The day has come (or actually tomorrow, March 3rd) and we have the release of the debut album from “The Cloud Hymn”. I have been waiting for this album for a while now ever since I started listening to a few demos last year and was so impressed, that I had to post then…on just the demos! Well, here we are and a full album is hitting the streets tomorrow and John Nielson and crew have not disappointed.
“A Seed Buried In The Ground” – is a gorgeous lo-fi journey. You get an almost entirely acoustic album, with just the right amount of accent from piano, harmonies and what could only be called, the aura of the album. This aura is one that walks the line of melancholy, darkness and hope, all while you sit there transfixed. I find that this is the kind of album that listens just as well on play 149 as on play 3. One look at my Last.fm stats and you know I can’t put the album down.
The demos I originally posted on are all on the final album release and are left almost untouched – they are still incredibly stunning – the kind of songs that curl you up in a ball or move you to that comforting place we all have. While much of the album was created out of unfortunate circumstances according to Nielson, the beauty created and the music that emerges from your speakers is refreshing, honest, spiritual and could be your “touchstone” in finding where you are and then where you need to be.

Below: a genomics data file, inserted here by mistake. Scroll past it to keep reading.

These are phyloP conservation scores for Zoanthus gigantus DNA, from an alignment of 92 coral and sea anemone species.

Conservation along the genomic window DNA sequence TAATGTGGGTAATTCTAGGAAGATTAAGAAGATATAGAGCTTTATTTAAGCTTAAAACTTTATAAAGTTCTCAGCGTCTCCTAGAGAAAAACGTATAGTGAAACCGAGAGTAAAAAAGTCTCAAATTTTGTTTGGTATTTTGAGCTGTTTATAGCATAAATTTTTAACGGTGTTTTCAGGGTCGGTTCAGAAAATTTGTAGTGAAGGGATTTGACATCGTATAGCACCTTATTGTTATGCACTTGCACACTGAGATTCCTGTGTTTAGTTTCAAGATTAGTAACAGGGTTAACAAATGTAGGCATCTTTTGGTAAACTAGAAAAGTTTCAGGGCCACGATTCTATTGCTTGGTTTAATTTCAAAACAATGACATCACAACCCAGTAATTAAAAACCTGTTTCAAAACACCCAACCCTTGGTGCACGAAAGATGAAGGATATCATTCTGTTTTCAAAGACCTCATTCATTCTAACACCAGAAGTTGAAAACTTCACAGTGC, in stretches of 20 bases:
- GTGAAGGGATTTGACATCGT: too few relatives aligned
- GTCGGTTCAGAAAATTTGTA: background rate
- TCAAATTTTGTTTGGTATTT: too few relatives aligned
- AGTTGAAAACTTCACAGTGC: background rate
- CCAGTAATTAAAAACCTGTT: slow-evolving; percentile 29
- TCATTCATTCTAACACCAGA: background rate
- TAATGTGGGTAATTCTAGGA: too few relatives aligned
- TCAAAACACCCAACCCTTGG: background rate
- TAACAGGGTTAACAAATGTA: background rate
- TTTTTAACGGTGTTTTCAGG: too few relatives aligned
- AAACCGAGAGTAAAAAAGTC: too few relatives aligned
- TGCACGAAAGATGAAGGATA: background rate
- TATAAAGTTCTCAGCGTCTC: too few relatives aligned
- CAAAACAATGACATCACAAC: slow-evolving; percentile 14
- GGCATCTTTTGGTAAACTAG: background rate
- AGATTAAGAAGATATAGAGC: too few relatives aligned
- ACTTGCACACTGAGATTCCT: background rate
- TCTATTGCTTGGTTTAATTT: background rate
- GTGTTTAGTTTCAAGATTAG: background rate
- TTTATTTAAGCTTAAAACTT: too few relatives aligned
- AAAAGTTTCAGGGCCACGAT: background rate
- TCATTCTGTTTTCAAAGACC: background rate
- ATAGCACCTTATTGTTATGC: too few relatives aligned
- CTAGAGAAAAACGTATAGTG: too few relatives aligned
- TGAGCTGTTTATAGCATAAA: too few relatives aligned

The Cloud Hymn’s “line up” hasn’t changed and is still the work of its creator – John Nielson. John gets integral assistance from two of his biggest proponents and great artists themselves – the astounding Tani Alyssa (her MySpace) and another Slowcoustic Favourite Paul Brandt (Cranes & Crows). While the album is a top album of the year so far, with holding power, let’s hear from John and some questions on him, his music and what is happening in the local music scene around Wisconsin.
If you have been following my posts this weekend, you will have noticed a flurry of posts and […]
Well this is a bit of a treat this week on Slowcoustic – the interview post! I was […]
I find myself in a bit of bounty of good music lately – I know, there are worse […]